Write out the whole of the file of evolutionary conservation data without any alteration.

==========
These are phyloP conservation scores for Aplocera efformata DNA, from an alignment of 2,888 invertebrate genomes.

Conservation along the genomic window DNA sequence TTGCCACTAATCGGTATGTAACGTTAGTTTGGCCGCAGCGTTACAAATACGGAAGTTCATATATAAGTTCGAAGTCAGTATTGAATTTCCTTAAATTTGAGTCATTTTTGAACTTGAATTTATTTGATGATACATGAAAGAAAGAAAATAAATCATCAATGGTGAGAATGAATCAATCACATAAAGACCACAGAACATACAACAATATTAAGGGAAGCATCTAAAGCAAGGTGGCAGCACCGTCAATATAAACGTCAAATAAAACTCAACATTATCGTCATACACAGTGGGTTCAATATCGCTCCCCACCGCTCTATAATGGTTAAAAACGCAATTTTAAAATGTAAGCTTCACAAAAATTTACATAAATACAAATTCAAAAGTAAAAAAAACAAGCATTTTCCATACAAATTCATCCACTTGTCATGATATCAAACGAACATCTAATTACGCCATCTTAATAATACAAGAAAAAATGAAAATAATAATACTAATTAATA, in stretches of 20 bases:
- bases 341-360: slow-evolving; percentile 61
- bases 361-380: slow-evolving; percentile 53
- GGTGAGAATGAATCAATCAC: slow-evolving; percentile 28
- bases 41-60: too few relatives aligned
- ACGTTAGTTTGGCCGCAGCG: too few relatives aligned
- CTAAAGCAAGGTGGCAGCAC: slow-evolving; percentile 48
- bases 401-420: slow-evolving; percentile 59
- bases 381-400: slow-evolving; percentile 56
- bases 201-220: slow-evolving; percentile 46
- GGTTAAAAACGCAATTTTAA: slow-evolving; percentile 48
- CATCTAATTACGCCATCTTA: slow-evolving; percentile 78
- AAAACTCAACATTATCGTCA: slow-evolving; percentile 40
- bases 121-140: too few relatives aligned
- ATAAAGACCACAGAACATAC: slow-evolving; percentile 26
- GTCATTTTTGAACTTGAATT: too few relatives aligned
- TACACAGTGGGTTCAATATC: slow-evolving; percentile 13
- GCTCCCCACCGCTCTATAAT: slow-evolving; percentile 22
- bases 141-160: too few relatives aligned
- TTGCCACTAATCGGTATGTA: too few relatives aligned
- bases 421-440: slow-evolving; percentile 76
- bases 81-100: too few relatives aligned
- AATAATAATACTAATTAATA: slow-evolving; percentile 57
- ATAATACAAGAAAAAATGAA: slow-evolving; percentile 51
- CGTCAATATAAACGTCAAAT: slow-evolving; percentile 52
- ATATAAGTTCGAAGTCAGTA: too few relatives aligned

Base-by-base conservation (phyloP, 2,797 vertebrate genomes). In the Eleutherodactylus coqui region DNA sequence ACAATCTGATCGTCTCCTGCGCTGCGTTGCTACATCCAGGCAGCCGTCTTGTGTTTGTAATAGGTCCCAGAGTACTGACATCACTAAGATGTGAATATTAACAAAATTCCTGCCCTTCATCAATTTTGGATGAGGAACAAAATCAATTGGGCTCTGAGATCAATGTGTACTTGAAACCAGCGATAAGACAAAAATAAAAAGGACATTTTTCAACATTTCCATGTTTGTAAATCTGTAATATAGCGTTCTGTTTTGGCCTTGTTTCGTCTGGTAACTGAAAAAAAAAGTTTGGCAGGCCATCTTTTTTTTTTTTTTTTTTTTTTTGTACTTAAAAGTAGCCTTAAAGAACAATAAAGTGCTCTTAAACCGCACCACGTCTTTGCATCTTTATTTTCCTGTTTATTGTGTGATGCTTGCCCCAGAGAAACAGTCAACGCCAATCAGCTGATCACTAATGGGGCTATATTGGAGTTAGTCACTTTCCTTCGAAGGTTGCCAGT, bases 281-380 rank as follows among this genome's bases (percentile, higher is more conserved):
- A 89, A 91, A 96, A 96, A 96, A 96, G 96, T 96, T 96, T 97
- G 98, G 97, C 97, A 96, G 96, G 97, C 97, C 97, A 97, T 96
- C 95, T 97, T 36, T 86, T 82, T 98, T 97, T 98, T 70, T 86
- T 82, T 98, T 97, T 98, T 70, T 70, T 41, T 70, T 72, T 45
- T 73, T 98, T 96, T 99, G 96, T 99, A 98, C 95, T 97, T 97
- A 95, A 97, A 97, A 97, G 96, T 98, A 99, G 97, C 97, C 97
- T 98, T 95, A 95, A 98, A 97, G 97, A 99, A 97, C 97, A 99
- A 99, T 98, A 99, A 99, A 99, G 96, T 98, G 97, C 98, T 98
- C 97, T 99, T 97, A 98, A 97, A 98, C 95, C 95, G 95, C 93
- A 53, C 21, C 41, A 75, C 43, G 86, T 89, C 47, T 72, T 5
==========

These are phyloP conservation scores for Aplocera efformata DNA, from an alignment of 2,888 invertebrate genomes.

Conservation along the genomic window DNA sequence TTGCCACTAATCGGTATGTAACGTTAGTTTGGCCGCAGCGTTACAAATACGGAAGTTCATATATAAGTTCGAAGTCAGTATTGAATTTCCTTAAATTTGAGTCATTTTTGAACTTGAATTTATTTGATGATACATGAAAGAAAGAAAATAAATCATCAATGGTGAGAATGAATCAATCACATAAAGACCACAGAACATACAACAATATTAAGGGAAGCATCTAAAGCAAGGTGGCAGCACCGTCAATATAAACGTCAAATAAAACTCAACATTATCGTCATACACAGTGGGTTCAATATCGCTCCCCACCGCTCTATAATGGTTAAAAACGCAATTTTAAAATGTAAGCTTCACAAAAATTTACATAAATACAAATTCAAAAGTAAAAAAAACAAGCATTTTCCATACAAATTCATCCACTTGTCATGATATCAAACGAACATCTAATTACGCCATCTTAATAATACAAGAAAAAATGAAAATAATAATACTAATTAATA, in stretches of 20 bases:
- bases 341-360: slow-evolving; percentile 61
- bases 361-380: slow-evolving; percentile 53
- GGTGAGAATGAATCAATCAC: slow-evolving; percentile 28
- bases 41-60: too few relatives aligned
- ACGTTAGTTTGGCCGCAGCG: too few relatives aligned
- CTAAAGCAAGGTGGCAGCAC: slow-evolving; percentile 48
- bases 401-420: slow-evolving; percentile 59
- bases 381-400: slow-evolving; percentile 56
- bases 201-220: slow-evolving; percentile 46
- GGTTAAAAACGCAATTTTAA: slow-evolving; percentile 48
- CATCTAATTACGCCATCTTA: slow-evolving; percentile 78
- AAAACTCAACATTATCGTCA: slow-evolving; percentile 40
- bases 121-140: too few relatives aligned
- ATAAAGACCACAGAACATAC: slow-evolving; percentile 26
- GTCATTTTTGAACTTGAATT: too few relatives aligned
- TACACAGTGGGTTCAATATC: slow-evolving; percentile 13
- GCTCCCCACCGCTCTATAAT: slow-evolving; percentile 22
- bases 141-160: too few relatives aligned
- TTGCCACTAATCGGTATGTA: too few relatives aligned
- bases 421-440: slow-evolving; percentile 76
- bases 81-100: too few relatives aligned
- AATAATAATACTAATTAATA: slow-evolving; percentile 57
- ATAATACAAGAAAAAATGAA: slow-evolving; percentile 51
- CGTCAATATAAACGTCAAAT: slow-evolving; percentile 52
- ATATAAGTTCGAAGTCAGTA: too few relatives aligned

Base-by-base conservation (phyloP, 2,797 vertebrate genomes). In the Eleutherodactylus coqui region DNA sequence ACAATCTGATCGTCTCCTGCGCTGCGTTGCTACATCCAGGCAGCCGTCTTGTGTTTGTAATAGGTCCCAGAGTACTGACATCACTAAGATGTGAATATTAACAAAATTCCTGCCCTTCATCAATTTTGGATGAGGAACAAAATCAATTGGGCTCTGAGATCAATGTGTACTTGAAACCAGCGATAAGACAAAAATAAAAAGGACATTTTTCAACATTTCCATGTTTGTAAATCTGTAATATAGCGTTCTGTTTTGGCCTTGTTTCGTCTGGTAACTGAAAAAAAAAGTTTGGCAGGCCATCTTTTTTTTTTTTTTTTTTTTTTTGTACTTAAAAGTAGCCTTAAAGAACAATAAAGTGCTCTTAAACCGCACCACGTCTTTGCATCTTTATTTTCCTGTTTATTGTGTGATGCTTGCCCCAGAGAAACAGTCAACGCCAATCAGCTGATCACTAATGGGGCTATATTGGAGTTAGTCACTTTCCTTCGAAGGTTGCCAGT, bases 281-380 rank as follows among this genome's bases (percentile, higher is more conserved):
- A 89, A 91, A 96, A 96, A 96, A 96, G 96, T 96, T 96, T 97
- G 98, G 97, C 97, A 96, G 96, G 97, C 97, C 97, A 97, T 96
- C 95, T 97, T 36, T 86, T 82, T 98, T 97, T 98, T 70, T 86
- T 82, T 98, T 97, T 98, T 70, T 70, T 41, T 70, T 72, T 45
- T 73, T 98, T 96, T 99, G 96, T 99, A 98, C 95, T 97, T 97
- A 95, A 97, A 97, A 97, G 96, T 98, A 99, G 97, C 97, C 97
- T 98, T 95, A 95, A 98, A 97, G 97, A 99, A 97, C 97, A 99
- A 99, T 98, A 99, A 99, A 99, G 96, T 98, G 97, C 98, T 98
- C 97, T 99, T 97, A 98, A 97, A 98, C 95, C 95, G 95, C 93
- A 53, C 21, C 41, A 75, C 43, G 86, T 89, C 47, T 72, T 5